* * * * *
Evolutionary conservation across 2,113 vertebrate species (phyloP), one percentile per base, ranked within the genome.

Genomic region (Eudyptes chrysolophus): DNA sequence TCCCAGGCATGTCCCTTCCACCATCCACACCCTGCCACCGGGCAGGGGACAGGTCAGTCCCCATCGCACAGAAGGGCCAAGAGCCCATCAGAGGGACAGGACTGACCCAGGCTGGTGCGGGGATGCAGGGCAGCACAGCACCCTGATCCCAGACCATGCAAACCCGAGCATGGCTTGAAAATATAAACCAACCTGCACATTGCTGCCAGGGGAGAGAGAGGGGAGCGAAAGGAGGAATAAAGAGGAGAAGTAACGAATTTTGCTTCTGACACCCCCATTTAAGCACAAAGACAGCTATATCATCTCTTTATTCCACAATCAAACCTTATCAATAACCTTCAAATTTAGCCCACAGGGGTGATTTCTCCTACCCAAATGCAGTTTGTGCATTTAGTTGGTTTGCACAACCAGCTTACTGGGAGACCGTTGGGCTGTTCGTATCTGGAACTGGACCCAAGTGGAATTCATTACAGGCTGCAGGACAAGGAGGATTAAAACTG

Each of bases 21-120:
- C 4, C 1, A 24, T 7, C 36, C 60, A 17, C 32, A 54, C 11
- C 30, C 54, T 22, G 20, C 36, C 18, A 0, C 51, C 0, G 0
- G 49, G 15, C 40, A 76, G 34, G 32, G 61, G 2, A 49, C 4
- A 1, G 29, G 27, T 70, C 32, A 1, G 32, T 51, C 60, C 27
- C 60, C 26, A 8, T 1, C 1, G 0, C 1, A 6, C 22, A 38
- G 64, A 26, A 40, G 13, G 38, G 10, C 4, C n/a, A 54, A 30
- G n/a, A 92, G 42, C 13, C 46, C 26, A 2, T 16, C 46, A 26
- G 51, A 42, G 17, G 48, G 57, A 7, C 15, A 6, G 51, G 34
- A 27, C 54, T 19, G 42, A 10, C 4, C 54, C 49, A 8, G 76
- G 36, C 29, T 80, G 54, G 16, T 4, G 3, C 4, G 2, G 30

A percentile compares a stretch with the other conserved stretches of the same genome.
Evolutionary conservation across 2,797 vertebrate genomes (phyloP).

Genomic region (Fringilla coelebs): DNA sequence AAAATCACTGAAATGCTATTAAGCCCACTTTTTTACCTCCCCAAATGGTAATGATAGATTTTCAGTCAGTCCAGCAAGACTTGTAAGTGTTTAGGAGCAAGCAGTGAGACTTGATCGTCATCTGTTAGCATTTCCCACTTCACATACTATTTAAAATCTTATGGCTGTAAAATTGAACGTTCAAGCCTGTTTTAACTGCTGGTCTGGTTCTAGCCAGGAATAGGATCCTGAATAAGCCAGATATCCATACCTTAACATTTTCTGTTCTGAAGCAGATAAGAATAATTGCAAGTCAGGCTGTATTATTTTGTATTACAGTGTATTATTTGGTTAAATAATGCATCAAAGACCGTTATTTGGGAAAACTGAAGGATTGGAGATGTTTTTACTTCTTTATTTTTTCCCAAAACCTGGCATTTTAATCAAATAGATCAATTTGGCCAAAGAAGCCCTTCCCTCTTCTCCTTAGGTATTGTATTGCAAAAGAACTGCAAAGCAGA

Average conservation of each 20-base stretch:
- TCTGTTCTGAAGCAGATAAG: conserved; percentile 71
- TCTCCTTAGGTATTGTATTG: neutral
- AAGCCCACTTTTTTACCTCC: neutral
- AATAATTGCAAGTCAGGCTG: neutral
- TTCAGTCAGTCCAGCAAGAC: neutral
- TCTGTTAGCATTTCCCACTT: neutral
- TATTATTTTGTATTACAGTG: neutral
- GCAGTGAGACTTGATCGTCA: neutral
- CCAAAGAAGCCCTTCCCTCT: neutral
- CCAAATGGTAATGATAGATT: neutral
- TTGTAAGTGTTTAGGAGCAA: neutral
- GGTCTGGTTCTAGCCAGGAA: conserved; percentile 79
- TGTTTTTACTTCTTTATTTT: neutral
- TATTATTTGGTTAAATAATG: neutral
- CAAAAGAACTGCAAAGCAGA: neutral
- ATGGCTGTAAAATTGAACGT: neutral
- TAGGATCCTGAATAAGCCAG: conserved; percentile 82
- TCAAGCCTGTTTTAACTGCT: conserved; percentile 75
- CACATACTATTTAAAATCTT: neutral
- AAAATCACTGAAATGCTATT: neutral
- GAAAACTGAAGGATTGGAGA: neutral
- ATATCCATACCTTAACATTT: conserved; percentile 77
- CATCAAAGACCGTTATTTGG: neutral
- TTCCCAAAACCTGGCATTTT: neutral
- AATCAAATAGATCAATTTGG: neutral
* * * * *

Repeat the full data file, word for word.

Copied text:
Evolutionary conservation across 2,113 vertebrate species (phyloP), one percentile per base, ranked within the genome.

Genomic region (Eudyptes chrysolophus): DNA sequence TCCCAGGCATGTCCCTTCCACCATCCACACCCTGCCACCGGGCAGGGGACAGGTCAGTCCCCATCGCACAGAAGGGCCAAGAGCCCATCAGAGGGACAGGACTGACCCAGGCTGGTGCGGGGATGCAGGGCAGCACAGCACCCTGATCCCAGACCATGCAAACCCGAGCATGGCTTGAAAATATAAACCAACCTGCACATTGCTGCCAGGGGAGAGAGAGGGGAGCGAAAGGAGGAATAAAGAGGAGAAGTAACGAATTTTGCTTCTGACACCCCCATTTAAGCACAAAGACAGCTATATCATCTCTTTATTCCACAATCAAACCTTATCAATAACCTTCAAATTTAGCCCACAGGGGTGATTTCTCCTACCCAAATGCAGTTTGTGCATTTAGTTGGTTTGCACAACCAGCTTACTGGGAGACCGTTGGGCTGTTCGTATCTGGAACTGGACCCAAGTGGAATTCATTACAGGCTGCAGGACAAGGAGGATTAAAACTG

Each of bases 21-120:
- C 4, C 1, A 24, T 7, C 36, C 60, A 17, C 32, A 54, C 11
- C 30, C 54, T 22, G 20, C 36, C 18, A 0, C 51, C 0, G 0
- G 49, G 15, C 40, A 76, G 34, G 32, G 61, G 2, A 49, C 4
- A 1, G 29, G 27, T 70, C 32, A 1, G 32, T 51, C 60, C 27
- C 60, C 26, A 8, T 1, C 1, G 0, C 1, A 6, C 22, A 38
- G 64, A 26, A 40, G 13, G 38, G 10, C 4, C n/a, A 54, A 30
- G n/a, A 92, G 42, C 13, C 46, C 26, A 2, T 16, C 46, A 26
- G 51, A 42, G 17, G 48, G 57, A 7, C 15, A 6, G 51, G 34
- A 27, C 54, T 19, G 42, A 10, C 4, C 54, C 49, A 8, G 76
- G 36, C 29, T 80, G 54, G 16, T 4, G 3, C 4, G 2, G 30

A percentile compares a stretch with the other conserved stretches of the same genome.
Evolutionary conservation across 2,797 vertebrate genomes (phyloP).

Genomic region (Fringilla coelebs): DNA sequence AAAATCACTGAAATGCTATTAAGCCCACTTTTTTACCTCCCCAAATGGTAATGATAGATTTTCAGTCAGTCCAGCAAGACTTGTAAGTGTTTAGGAGCAAGCAGTGAGACTTGATCGTCATCTGTTAGCATTTCCCACTTCACATACTATTTAAAATCTTATGGCTGTAAAATTGAACGTTCAAGCCTGTTTTAACTGCTGGTCTGGTTCTAGCCAGGAATAGGATCCTGAATAAGCCAGATATCCATACCTTAACATTTTCTGTTCTGAAGCAGATAAGAATAATTGCAAGTCAGGCTGTATTATTTTGTATTACAGTGTATTATTTGGTTAAATAATGCATCAAAGACCGTTATTTGGGAAAACTGAAGGATTGGAGATGTTTTTACTTCTTTATTTTTTCCCAAAACCTGGCATTTTAATCAAATAGATCAATTTGGCCAAAGAAGCCCTTCCCTCTTCTCCTTAGGTATTGTATTGCAAAAGAACTGCAAAGCAGA

Average conservation of each 20-base stretch:
- TCTGTTCTGAAGCAGATAAG: conserved; percentile 71
- TCTCCTTAGGTATTGTATTG: neutral
- AAGCCCACTTTTTTACCTCC: neutral
- AATAATTGCAAGTCAGGCTG: neutral
- TTCAGTCAGTCCAGCAAGAC: neutral
- TCTGTTAGCATTTCCCACTT: neutral
- TATTATTTTGTATTACAGTG: neutral
- GCAGTGAGACTTGATCGTCA: neutral
- CCAAAGAAGCCCTTCCCTCT: neutral
- CCAAATGGTAATGATAGATT: neutral
- TTGTAAGTGTTTAGGAGCAA: neutral
- GGTCTGGTTCTAGCCAGGAA: conserved; percentile 79
- TGTTTTTACTTCTTTATTTT: neutral
- TATTATTTGGTTAAATAATG: neutral
- CAAAAGAACTGCAAAGCAGA: neutral
- ATGGCTGTAAAATTGAACGT: neutral
- TAGGATCCTGAATAAGCCAG: conserved; percentile 82
- TCAAGCCTGTTTTAACTGCT: conserved; percentile 75
- CACATACTATTTAAAATCTT: neutral
- AAAATCACTGAAATGCTATT: neutral
- GAAAACTGAAGGATTGGAGA: neutral
- ATATCCATACCTTAACATTT: conserved; percentile 77
- CATCAAAGACCGTTATTTGG: neutral
- TTCCCAAAACCTGGCATTTT: neutral
- AATCAAATAGATCAATTTGG: neutral